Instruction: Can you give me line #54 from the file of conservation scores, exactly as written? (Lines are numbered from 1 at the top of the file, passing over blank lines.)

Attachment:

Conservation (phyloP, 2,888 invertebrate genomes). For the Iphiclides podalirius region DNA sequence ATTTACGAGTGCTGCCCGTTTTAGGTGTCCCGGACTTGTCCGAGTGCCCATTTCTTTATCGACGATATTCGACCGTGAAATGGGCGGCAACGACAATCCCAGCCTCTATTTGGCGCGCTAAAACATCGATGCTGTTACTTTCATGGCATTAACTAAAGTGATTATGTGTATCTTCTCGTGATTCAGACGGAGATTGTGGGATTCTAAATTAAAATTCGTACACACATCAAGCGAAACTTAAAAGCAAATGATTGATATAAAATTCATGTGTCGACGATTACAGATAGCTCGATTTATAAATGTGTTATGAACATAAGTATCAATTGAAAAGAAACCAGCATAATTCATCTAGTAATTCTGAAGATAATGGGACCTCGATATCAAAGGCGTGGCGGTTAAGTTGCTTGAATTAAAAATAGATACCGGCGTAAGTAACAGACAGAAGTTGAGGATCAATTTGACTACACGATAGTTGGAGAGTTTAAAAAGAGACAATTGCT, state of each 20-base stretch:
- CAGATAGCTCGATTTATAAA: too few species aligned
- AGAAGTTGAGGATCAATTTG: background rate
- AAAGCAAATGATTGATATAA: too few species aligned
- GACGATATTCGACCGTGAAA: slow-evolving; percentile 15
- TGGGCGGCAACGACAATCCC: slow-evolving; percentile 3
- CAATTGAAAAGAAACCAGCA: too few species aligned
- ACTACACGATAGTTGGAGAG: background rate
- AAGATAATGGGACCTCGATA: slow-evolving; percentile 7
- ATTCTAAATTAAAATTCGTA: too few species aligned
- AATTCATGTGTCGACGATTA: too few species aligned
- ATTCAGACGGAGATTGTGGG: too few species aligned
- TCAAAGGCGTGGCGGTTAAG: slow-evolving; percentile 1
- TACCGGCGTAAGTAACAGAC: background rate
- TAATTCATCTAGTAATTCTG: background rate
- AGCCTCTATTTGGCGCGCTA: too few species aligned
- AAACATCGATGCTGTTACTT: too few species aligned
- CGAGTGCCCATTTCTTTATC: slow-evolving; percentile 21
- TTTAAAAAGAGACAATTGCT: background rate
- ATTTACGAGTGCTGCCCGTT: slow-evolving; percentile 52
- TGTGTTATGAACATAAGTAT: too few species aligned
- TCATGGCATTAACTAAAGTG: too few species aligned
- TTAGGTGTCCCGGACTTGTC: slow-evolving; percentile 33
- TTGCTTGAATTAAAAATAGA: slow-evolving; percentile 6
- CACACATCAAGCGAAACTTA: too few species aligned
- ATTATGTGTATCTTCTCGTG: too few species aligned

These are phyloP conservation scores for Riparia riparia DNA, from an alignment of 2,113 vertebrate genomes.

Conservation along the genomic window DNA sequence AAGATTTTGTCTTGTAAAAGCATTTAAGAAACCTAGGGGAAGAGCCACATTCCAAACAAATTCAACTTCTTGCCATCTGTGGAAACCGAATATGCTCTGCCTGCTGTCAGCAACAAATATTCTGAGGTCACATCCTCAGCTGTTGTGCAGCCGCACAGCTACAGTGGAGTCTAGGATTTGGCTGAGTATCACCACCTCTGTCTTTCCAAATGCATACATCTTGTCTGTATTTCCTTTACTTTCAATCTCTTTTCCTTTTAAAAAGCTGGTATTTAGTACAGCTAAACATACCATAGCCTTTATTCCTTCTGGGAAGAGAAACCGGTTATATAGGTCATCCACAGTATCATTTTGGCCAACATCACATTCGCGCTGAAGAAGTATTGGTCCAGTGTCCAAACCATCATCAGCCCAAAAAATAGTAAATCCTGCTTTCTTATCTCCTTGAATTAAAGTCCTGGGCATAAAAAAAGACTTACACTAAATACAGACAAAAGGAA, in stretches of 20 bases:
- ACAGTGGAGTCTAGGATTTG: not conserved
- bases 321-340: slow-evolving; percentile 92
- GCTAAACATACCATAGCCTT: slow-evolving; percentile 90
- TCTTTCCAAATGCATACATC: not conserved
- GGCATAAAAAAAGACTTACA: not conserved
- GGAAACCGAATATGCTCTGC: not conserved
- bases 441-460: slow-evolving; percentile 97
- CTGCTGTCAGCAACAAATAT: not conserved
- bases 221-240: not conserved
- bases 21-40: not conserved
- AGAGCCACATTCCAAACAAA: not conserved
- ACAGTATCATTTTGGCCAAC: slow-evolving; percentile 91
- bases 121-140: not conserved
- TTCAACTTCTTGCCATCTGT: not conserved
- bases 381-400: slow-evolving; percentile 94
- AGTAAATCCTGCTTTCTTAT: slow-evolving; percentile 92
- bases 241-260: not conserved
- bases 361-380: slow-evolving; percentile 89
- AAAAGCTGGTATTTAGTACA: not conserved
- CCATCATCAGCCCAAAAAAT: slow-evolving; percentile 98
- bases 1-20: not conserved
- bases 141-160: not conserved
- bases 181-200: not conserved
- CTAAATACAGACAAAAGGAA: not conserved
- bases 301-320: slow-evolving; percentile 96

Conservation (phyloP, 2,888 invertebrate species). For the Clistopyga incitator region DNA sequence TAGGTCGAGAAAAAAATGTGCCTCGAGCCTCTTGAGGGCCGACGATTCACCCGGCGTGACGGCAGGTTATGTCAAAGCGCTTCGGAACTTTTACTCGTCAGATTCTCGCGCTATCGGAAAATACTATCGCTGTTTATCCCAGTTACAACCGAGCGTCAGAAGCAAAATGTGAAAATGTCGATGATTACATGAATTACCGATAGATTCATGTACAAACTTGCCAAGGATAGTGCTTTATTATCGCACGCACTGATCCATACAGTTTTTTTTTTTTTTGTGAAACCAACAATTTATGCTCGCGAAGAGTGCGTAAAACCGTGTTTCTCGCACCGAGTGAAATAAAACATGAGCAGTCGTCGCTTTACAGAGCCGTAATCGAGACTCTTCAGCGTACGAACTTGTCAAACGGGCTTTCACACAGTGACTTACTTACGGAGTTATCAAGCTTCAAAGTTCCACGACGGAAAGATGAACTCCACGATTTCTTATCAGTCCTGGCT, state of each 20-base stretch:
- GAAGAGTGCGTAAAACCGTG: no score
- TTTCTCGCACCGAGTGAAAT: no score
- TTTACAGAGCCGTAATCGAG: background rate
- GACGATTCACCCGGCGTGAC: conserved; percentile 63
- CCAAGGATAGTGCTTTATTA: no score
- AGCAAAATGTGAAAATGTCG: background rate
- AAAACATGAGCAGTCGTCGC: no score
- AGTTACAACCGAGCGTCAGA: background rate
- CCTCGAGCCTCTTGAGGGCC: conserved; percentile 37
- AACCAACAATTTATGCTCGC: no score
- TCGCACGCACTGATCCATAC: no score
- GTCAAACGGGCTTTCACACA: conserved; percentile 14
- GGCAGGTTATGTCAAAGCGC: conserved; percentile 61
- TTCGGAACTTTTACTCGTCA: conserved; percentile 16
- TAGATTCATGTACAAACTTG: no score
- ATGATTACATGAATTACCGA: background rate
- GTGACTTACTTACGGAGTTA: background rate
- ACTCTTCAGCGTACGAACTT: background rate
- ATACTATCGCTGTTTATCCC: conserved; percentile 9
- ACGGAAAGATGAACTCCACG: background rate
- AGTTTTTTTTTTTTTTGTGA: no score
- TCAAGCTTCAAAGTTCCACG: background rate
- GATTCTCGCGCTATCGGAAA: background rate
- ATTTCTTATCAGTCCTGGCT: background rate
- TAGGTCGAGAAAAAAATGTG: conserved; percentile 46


Conservation (phyloP, 2,888 invertebrate species). For the Clistopyga incitator region DNA sequence TAGGTCGAGAAAAAAATGTGCCTCGAGCCTCTTGAGGGCCGACGATTCACCCGGCGTGACGGCAGGTTATGTCAAAGCGCTTCGGAACTTTTACTCGTCAGATTCTCGCGCTATCGGAAAATACTATCGCTGTTTATCCCAGTTACAACCGAGCGTCAGAAGCAAAATGTGAAAATGTCGATGATTACATGAATTACCGATAGATTCATGTACAAACTTGCCAAGGATAGTGCTTTATTATCGCACGCACTGATCCATACAGTTTTTTTTTTTTTTGTGAAACCAACAATTTATGCTCGCGAAGAGTGCGTAAAACCGTGTTTCTCGCACCGAGTGAAATAAAACATGAGCAGTCGTCGCTTTACAGAGCCGTAATCGAGACTCTTCAGCGTACGAACTTGTCAAACGGGCTTTCACACAGTGACTTACTTACGGAGTTATCAAGCTTCAAAGTTCCACGACGGAAAGATGAACTCCACGATTTCTTATCAGTCCTGGCT, state of each 20-base stretch: